• Fun fact, the comparison rate is based on a loan for $150,000, and as such a low interest rate high fee loans look worse than they really are for loans larger than that. How many people take out a loan that size or smaller? Did the banks have anything to do with creating this “standard” that makes loans charging higher interest rates look comparatively better?

    • They want people to fix to lock in their loan book for the next 2-3 years. No additional payments allowed on a fixed loan, so principal can’t be paid off, preventing debt deflation.

      • Many fixed rate products allow a limited additional payments (ING offers a 4-year fixed rate at 2.09% (or 1.99% fixed when split with variable) and a max $10K additional payment per year). No offset or redraw on the fixed component though.

        If you have good cash-flow and discipline, it works out better just to put all your money in an offset on a variable loan.

        • If you have good cash-flow and discipline, it works out better just to put all your money in an offset on a variable loan.

          Why not just take a shorter loan at the lower rate thus the payments you want to make anyway with less interest?

          • Typically there is no offset facility available on fixed rate mortgages.

            There’s no difference between keeping a chunk of money in an offset or putting that same chunk of money onto the loan as long as you keep the same repayments. It just comes down to cash-flow – i.e. if you might want to access it or lock it away in the mortgage.

            If, however, you refinance at a lower repayment rate based on the balance of the loan after you’ve paid that same chunk of money, you actually end up paying more in interest over the life of the loan.

          • Except you get lower interest rates if you lock the money into fixed loan, with a loan term that suits your desired payment amount, at least at the moment, at the cost of not being able to get it back out.

  5. Display NameMEMBER

    A few trillion of super yet to hit house prices, then we can explore 50-60 year mortgages, and finally tax deductible mortgage payments. Australian Innovation…

    • Totes BeWokeMEMBER

      I agree. We’re not getting one while the pin-up of the Labor party, Plibersek, is worth $9m, and went to the election with nothing but tokenism.

      Where was Labor’s demands for far higher taxes on the rich, an humongous resource tax, an end to tax rorts like trusts? Where was the opposition to immigration?

      I’ll tell you where Labor were. Right at the front of the trough.

      Australia can’t be fixed until Labor are gone.

      The workers party is now the anti worker, WOKERS party acting for the elites.

      • Display NameMEMBER

        And the LNP. The current set of LNP corrupt, religious nutters are poison for the interests of the country or the average tax payer. The only solution is independents or tear the whole system down, a solution that would be very messy.

        • Totes BeWokeMEMBER

          Correct. COMPLIANT Independents to replace as many as we can. Tearing it down is infinitely harder and is just a dream..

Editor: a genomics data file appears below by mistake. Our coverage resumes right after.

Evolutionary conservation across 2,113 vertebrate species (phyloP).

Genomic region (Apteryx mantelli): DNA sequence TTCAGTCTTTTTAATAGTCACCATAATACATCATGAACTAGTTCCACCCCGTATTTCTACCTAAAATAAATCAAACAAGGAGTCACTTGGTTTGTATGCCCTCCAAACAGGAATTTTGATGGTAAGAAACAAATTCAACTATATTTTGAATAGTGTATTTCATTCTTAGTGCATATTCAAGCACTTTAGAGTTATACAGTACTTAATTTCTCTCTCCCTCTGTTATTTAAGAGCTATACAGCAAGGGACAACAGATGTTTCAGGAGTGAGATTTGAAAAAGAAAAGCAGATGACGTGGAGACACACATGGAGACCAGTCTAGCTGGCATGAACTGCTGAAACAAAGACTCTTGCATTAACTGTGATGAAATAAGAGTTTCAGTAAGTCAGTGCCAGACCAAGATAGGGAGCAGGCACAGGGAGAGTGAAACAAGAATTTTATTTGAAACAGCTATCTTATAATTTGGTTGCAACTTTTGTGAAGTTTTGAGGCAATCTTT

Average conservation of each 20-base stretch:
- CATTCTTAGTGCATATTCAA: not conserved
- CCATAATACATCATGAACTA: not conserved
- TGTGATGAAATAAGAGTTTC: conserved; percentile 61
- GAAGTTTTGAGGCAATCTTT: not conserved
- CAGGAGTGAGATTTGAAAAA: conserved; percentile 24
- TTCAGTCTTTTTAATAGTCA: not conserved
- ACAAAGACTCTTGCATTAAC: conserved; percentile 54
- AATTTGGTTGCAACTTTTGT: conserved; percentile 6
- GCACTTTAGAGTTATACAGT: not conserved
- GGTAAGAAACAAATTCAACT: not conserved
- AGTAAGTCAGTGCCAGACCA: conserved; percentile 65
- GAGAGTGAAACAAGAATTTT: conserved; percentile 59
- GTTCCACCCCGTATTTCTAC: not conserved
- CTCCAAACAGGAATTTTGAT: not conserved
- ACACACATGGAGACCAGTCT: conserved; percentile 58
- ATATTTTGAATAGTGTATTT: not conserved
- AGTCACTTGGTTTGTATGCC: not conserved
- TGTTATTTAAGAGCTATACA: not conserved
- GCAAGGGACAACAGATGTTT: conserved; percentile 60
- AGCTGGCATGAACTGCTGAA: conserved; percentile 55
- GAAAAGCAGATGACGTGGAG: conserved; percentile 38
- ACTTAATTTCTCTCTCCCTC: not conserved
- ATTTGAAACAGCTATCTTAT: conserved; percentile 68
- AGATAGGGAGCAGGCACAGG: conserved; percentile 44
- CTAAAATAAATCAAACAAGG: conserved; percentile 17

Stop immigration and everything else has to fall into line for the country to function. It is 100% essential to fixing Australia. Ignore it, and there is no reform, a corrupt country, and we’re completely doomed.

          • Jumping jack flash

            “Stop immigration and everything else has to fall into line for the country to function”
            No, immigration is a symptom of an insufficient debt growth rate. Fix the debt growth rate and then we can stop immigration, but not before otherwise we will have a recession and depression due to the inherent deflationary nonproductive debt our economy depends on.

          • Totes BeWokeMEMBER

            Yes, I can see that it would be painful, Australians would have to work harder, and live on less, but man, not stopping immigration will be ffffaaaaarrrr more painful down the track. What we’re doing is the ULTIMATE dumb can kick that will rip this country to pieces in our kids lifetime.

            “Fix the debt growth rate”…do you mean stop debt growth being a function of our economy?

          • lols, the independents won’t be compliant, They will be wealthy people in it for themselves like every other parliamentarian, ie clive palmer. No one working for average wages can afford the time or money involved in a serious run for parliament. It is by design. The system is broken, not the ALP.

          • Totes BeWokeMEMBER

            bjw678

            Every election, there are dozens of people to choose from in every electorate. They are not all rich.

            Vet them, and vote in a coordinated way to get them elected.

          • How do you propose to vet candidates with no policies, no media presence and no public profile, let alone get the masses to vote in a coordinated way?
            Please present examples for who you would have picked from several seats last election and why, or I will continue to believe you are a deluded fool with no practical and sensible ideas to offer at all.

          • Totes BeWokeMEMBER

            bjw678

            I’ve spelled it out enough times.

            You are resistant to change because you love the dirty Labor party, and are happy with immigration.